Building Better: Evaluating New Cards

Hello, everyone! We’re doing a bit of an about-face this week, because of the launch of Azindel’s Way and the imminence of the Season Three Invitational. I had originally planned to do a full card by card breakdown of a deck, going in depth into tradeoffs, but just simply did not have time after writing up 33 player profiles and a viewers guide. Fortunately Direwolf Digital bailed me out and I can talk about the new promo cards instead, in the context of examining cards with regards to existing decks.

Arcanum Monitor

Arcanum Monitor, the card on the left, is one of the three new promo cards. Closed Beta veterans may recall the removed card Squad Strategist – Arcanum Monitor is the same card in a new faction pairing. Squad Strategist didn’t see an overwhelming amount of play in closed beta, but it does give us a starting point for evaluating how this new card will play. Neon wrote a whole article on how to evaluate cards, so I’m not going to talk about how strong the card is in a vacuum. Rather, I’m going to see if there are any existing decks that might be a good fit for Arcanum Monitor, or if it needs a new deck built around it.

The first thing we note is that Arcanum Monitor is an uncommon faction pairing, Praxis, and has heavy influence requirements so isn’t likely to be super splashable. Fortunately, it’s in Time, which alleviates the influence requirements somewhat due to Time’s easy access to fixing. Arcanum Monitor buffs itself for each of your other units, but it’s real powerful ability is acting as a pseudo Obelisk, giving all of your other units +1/+1. To play Arcanum Monitor effectively, you’re going to want a bunch of units in play, and that’s exactly what Praxis Tokens does best. Combining the token generation of Fire with the stat buffing of Time, Praxis Tokens seeks to go wide, then tall. Arcanum Monitor could be a large boost to the archetype, acting as both another buff effect and (with overwhelm) a way to push damage through stalled boards. If you’re feeling more ambitious, the other potential home for Arcanum Monitor could be in a FTP Shimmerpack deck, similar to Toth201’s list from the Season One Invitational. Shimmerpack lists can run into trouble when they don’t draw their buff cards (Obelisk and Shimmerpack) so having access to an extra buffing effect could be powerful. Fire also gives you access to better token generation cards, so it isn’t as necessary to play a ton of dorky units.

Starting Point: Try Arcanum Monitor out in Praxis Tokens and FTP Shimmerpack.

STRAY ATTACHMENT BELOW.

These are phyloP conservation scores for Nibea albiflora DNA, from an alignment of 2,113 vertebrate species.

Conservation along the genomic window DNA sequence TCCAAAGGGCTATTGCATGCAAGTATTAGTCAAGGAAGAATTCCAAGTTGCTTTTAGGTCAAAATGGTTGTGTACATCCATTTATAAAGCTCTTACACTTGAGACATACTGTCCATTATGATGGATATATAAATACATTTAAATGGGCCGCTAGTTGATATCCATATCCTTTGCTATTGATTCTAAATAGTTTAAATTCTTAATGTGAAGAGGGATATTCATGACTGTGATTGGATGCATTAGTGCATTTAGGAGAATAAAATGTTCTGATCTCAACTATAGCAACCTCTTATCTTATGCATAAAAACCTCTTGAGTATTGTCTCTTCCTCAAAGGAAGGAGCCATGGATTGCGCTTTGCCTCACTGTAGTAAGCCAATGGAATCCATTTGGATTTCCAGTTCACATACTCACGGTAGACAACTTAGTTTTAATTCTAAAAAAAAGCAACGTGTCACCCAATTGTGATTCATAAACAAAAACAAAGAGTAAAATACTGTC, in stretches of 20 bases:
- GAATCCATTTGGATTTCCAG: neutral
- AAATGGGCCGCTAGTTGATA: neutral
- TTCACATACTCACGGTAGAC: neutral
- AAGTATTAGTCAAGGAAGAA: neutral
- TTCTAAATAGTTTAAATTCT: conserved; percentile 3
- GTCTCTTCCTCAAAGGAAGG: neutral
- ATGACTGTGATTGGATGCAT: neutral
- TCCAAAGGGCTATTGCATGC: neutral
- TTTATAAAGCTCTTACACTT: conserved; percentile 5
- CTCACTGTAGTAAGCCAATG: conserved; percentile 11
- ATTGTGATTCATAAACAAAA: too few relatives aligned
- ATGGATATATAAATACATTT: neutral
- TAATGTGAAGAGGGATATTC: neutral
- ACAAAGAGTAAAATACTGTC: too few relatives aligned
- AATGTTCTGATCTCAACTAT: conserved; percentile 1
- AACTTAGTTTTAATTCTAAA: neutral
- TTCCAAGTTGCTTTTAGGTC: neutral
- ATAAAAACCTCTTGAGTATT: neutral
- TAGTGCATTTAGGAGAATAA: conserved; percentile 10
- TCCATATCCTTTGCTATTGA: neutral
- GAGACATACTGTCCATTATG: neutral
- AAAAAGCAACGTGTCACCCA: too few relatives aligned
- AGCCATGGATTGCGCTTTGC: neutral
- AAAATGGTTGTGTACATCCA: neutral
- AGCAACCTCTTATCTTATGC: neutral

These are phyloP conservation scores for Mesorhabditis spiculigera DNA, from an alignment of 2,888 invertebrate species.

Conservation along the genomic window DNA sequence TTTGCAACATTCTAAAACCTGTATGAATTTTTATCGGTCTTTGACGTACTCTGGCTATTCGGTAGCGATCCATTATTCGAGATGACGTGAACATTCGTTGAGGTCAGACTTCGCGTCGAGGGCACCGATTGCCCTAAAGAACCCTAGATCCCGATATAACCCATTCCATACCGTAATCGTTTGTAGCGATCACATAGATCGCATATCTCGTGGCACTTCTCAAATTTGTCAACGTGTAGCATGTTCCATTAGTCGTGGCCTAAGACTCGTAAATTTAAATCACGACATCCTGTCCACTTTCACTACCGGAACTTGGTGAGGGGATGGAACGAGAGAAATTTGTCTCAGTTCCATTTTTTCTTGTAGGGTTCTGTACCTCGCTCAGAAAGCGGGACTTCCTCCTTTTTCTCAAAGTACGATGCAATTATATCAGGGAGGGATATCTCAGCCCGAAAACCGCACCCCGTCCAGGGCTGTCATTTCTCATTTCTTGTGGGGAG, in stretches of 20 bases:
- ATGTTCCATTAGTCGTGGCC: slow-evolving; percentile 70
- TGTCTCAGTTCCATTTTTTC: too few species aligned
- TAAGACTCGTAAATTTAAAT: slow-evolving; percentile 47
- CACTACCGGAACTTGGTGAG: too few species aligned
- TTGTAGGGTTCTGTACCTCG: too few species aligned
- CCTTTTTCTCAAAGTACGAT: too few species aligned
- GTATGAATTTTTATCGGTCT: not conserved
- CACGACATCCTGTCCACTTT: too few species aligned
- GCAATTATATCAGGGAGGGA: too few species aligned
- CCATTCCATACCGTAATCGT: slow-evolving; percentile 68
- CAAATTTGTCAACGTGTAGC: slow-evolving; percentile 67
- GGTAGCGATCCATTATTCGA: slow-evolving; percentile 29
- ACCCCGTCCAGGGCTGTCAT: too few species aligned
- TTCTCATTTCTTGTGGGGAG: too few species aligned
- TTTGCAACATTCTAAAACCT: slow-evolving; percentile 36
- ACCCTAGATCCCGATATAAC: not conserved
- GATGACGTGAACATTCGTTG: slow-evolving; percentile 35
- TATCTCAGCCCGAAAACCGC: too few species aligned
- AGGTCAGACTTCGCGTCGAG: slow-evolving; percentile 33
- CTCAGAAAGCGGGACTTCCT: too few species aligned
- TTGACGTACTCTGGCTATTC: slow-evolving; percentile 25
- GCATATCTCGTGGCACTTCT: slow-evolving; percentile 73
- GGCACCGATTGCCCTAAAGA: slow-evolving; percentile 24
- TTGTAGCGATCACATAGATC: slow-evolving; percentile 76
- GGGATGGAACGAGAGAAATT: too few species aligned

Rilgon, Hooru Operative


The card says Shaman Warrior but we can all clearly tell he’s a Ninja. Boo card type mismatch! Rilgon sports an unimpressive stat line for his cost, but has two interesting abilities. Both Aegis and Double Damage are very powerful battle skills. Note that while you need to play a weapon on Rilgon to give him Aegis (a good way to protect the now-buffed unit!) any spell will give him double damage.

Rilgon doesn’t slot in to any of the “mainstream” Hooru/x decks – neither Hooru Control nor Icaria Blue have weapons to play on him, and they’re not looking for an under-stated 4 drop that could potentially be a double damage attacker. However, an older deck could be the perfect fit for Rilgon – the sometimes popular Hooru Aegis. A reusable Aegis fits in perfectly with the deck’s plan, and Rilgon is going to do a lot of damage with something as simple as a single Finest Hour. I think he’s a natural fit for the deck, playing well with cards like Paladin Oathbook and Hammer of Might as well as combat tricks like Finest Hour. Now, is he good enough to make Spiked Helm worth playing? That might be a stretch, but if no one ever tries it, how will we know?

Starting Point: Try Rilgon out in Hooru Aegis.

Azindel the Wayfinder


By far the hardest card of the three to evaluate, Azindel is sort of a super Initiate of the Sands, but at an odd spot on the curve. Maximum power doesn’t refresh until the start of your turn, so you won’t get access to the power boost unless Azindel actually survives a turn. Everything from Suffocate to Silence will ruin his day. However, if he does survive, he has the potential to ramp you by a ton just by having units die, and Shadow is very good at having units die on demand. That said, he’s not in the “traditional” ramp pairing (Combrei) but rather in Xenan. Current Xenan decks are focused on 5 Strength Matters decks with cards like Dawnwalker and Impending Doom, and their curve generally stops at 5. Azindel wouldn’t be too interesting to those decks. However, he could be interesting to some sort of Vara Ramp/Reanimator deck – Units going to the void from anywhere count for his ability, so discarded units are fair game. I don’t think there’s an existing deck for this card, but that’s where us deckbuilders come in – first player to break him wins!

Starting Point: We’re gonna need to brew a whole new deck for this guy.

Closing Thoughts

Thanks for bearing with me today! It’s a much shorter article than my usual but I hope its useful nonetheless. We’ll be back next week with our promised full deck breakdown – should be fun!

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